You don't need to set foot in a museum to admire some of the world's best art. Generations of graffiti painters and writers have turned the streets of many cities into colour-splashed canvases, expressing the rich history and energy of each destination. Lace up your boots and hit the road at these stunning street art hubs round the world, from Asia to Africa.
George Town, Malaysia
Alongside a drool-worthy food scene, the streets of Penang's capital George Town are teeming with playful splashes of paint. It all began when Penang’s historic hub was awarded UNESCO World Heritage status in 2008. To celebrate, the government launched the ‘Marking George Town’ project with 52 caricatures around the city's most storied streets, each a cheeky steel rod sculpture of everyday folks and scenes. Many more nostalgic murals have sprung up since, from Louis Gan's vignettes of children at play to Ernest Zacharevic's iconic '101 Lost Kittens' – a series paying homage to Penang's street felines.
Buenos Aires, Argentina
Buenos Aires has shot into the street art spotlight in the last two decades, thanks to a cocktail of political protest, abundance of abandoned buildings, and relaxed graffiti laws. The walls of Argentina's capital paint its colourful history of hope and horror, from the dark days of military dictatorship to its 2001 economic crisis. Trendy Palermo is a hotbed of iconic graffiti, splashed with the likes of Santiago Spirito's historic stencil of workers demanding paint and Campos Jesses' portrait of Frida Kahlo. It's worth exploring quieter barrios like Villa Urquiza too, where disused buildings have become the canvas for massive surrealist murals.
Dubbed the ‘stencil capital of the world’, Melbourne is awash in colour-splashed, graffiti-covered laneways – so much so that it’s hard to pinpoint one district to plunge into. Our advice? Start off from the Central Business District, and wind your way through the rock 'n' roll tributes on AC/DC Lane, the dreamy colours of Blender Lane, the legacy-themed mosaics lining Drewery Lane, and the famed Hosier Lane packed with paint from windowsill to wheelie bin. Then, venture beyond to the buzzy suburb of Fitzroy where world-renowned artists like Ghostpatrol and Meggs have left their mark.
The land of Byzantine mosaics and Ottoman minarets, Istanbul offers a more modern visual feast too – surreal, large-scale street art. To see the city's finest, hop aboard a ferry to Kadıköy, a vibrant district perched on its Asian side. Host to street art festival Mural Istanbul since 2012, the 'hood has become splashed with surrealist gems from Turkish and international artists alike. Sprawled across the sides of buildings, you'll spot giant murals like Chilean legend Inti's Resistance, PixelPancho's Bambino, and Rustam Qbic's whimsical flower-headed woman.
No roundup of the world’s street art hubs is complete without a hat tip to the home of Banksy. The beating heart of London’s graffiti scene, Shoreditch is blanketed in ever-changing murals from buzzy Rivington Street to under-the-radar Holywell Lane, so you never know what's round the corner. Some icons that have stood the test of time include Banksy's famous Guard Dog and His Master's Voice, Steven Power's pair of painted trains atop a building on Great Eastern Street, and Mr Cenz's stunning portrait of a lady on Fashion Street.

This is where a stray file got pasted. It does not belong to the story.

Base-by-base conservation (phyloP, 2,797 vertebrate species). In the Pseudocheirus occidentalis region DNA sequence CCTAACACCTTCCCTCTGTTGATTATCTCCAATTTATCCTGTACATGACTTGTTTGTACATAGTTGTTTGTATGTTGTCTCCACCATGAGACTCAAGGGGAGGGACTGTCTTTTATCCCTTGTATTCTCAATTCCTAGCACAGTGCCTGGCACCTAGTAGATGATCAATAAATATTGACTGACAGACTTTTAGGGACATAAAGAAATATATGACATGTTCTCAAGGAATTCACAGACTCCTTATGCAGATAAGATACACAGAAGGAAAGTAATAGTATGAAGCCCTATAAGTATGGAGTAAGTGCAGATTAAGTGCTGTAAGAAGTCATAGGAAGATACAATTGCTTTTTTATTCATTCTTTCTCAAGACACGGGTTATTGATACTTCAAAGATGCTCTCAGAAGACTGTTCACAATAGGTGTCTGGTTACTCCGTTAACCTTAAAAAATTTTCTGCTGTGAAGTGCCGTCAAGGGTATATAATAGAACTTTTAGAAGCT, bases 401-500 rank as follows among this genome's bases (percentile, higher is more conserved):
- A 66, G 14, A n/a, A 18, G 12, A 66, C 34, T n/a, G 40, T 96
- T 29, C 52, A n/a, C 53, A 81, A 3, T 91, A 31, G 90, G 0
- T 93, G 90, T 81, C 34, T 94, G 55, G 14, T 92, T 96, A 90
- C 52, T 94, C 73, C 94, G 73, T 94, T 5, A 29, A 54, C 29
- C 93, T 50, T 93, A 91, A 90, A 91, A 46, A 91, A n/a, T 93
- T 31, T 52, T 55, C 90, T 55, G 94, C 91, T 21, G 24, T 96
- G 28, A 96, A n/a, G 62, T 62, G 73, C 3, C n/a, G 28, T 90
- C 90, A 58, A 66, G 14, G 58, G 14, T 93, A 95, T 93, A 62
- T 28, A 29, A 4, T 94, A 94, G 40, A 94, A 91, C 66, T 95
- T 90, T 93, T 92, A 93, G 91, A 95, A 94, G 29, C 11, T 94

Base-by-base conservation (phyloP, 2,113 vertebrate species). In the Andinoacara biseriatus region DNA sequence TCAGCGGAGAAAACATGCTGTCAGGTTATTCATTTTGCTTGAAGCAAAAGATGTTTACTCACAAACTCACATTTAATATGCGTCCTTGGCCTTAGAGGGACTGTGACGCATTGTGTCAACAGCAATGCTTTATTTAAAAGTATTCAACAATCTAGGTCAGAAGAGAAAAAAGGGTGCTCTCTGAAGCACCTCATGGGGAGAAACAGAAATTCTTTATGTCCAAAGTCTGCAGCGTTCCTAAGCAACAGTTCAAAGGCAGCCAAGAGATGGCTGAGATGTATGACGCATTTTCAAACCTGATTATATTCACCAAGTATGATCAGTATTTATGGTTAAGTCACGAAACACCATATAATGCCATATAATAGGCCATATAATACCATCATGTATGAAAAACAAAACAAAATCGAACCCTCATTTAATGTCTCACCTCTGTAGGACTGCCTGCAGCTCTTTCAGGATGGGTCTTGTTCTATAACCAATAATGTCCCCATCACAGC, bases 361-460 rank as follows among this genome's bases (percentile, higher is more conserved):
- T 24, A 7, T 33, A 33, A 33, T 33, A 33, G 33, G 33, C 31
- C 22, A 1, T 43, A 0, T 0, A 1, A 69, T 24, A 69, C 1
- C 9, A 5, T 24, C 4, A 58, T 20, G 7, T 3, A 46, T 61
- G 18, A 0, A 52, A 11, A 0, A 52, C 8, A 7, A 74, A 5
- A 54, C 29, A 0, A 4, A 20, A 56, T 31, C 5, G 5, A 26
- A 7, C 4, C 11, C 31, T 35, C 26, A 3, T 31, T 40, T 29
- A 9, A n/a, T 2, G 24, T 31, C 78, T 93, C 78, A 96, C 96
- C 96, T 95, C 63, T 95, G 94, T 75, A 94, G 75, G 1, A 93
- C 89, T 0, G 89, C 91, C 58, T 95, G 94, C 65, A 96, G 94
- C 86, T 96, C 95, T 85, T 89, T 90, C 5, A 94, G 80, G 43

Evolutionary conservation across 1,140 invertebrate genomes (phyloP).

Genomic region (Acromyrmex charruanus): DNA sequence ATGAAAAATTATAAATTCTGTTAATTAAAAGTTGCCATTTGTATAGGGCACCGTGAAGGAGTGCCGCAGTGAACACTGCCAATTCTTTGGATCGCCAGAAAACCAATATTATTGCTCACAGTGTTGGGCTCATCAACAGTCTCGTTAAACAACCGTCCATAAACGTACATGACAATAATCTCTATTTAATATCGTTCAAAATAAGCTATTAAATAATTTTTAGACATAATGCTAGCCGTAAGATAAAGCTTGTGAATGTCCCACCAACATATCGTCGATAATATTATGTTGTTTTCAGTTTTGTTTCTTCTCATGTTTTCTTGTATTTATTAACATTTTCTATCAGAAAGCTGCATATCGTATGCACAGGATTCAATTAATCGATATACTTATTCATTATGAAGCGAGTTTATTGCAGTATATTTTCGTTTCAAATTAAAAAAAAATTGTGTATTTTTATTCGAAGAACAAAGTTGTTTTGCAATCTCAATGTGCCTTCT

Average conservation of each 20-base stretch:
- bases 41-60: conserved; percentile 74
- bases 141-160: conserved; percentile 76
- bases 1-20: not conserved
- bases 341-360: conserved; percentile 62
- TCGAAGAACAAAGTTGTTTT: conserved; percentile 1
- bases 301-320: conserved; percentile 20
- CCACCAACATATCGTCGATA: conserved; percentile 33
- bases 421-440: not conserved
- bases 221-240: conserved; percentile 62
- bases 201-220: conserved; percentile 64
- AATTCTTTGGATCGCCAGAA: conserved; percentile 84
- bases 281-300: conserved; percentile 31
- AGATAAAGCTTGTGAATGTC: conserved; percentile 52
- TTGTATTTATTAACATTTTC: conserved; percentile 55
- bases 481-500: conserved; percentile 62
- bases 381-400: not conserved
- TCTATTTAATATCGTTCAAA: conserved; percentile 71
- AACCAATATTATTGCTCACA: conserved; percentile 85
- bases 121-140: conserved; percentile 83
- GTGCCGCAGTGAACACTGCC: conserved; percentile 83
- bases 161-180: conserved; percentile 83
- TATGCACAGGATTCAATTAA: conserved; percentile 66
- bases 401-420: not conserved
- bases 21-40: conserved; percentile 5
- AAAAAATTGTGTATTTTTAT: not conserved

District Six, South Africa
Political outrage first sparked an explosion of street art in 1980s Cape Town, and murals still fill the Mother City today. Nowhere is this mark in history captured more than the inner-city suburb of District Six, which was once torn apart by forced removals of its residents under apartheid. Today, its streets bloom with statements of freedom and equality, including a stunning tribute to Nelson Mandela by Cape Town artist Mak1one and portraits of anti-apartheid heroes like Imam Haron and Steve Biko.
The last decade has seen public art initiatives like The Crono Project and Galeria de Arte Urbana breathing new life into Lisbon’s cobblestones. With artists around the world flocking to leave their mark, this Portuguese capital has embraced graffiti on a grand scale. Case in point: Polish artist Sainer's iconic Crossroads stars a cigarette-smoking old woman stretched across an eleven-floor building. Then there's André Saraiva's 188-metre-long Tile Mural, crafted from over 52 thousand hand-painted tiles. It's worth stopping by Lisbon's Hall of Fame in Amoreiras too, a time capsule of decades-old graffiti.
Kampong Gelam, Singapore
Singapore is hardly a place that springs to mind when you think of street art, but a stroll through Kampong Gelam reveals pieces from many local street artists. A haven of quirky stores and cultural landmarks, this eclectic enclave pulses with murals along almost every alley. Its recent unveiling of Southeast Asia's first graffiti Hall of Fame is putting it on the street art map, with 238 metres of vibrant murals from 17 Singapore-based legends such as ANTZ and Didier ‘Jaba’ Mathieu. It is also home to annual festivals like Aliwal Urban Arts Festival as well as businesses that commission artists to paint murals.
Bushwick, New York
It’s no overstatement to call New York the birthplace of street art – the city’s graffiti boom from the 1960s arguably defined modern graffiti. While Queens was where it all began, the edgy Brooklyn neighbourhood of Bushwick has become a bit of a street mecca, drawing artists and graffiti lovers from ‘round the world. At its heart is the Bushwick Collective, a community project which has birthed landmark works like Blek Le Rat stencils, Dasic Fernández's rainbow-splashed stunners, Yok and Sheryo's funky gargoyle figures, Danielle Mastrion's larger-than-life portraits... the list goes on.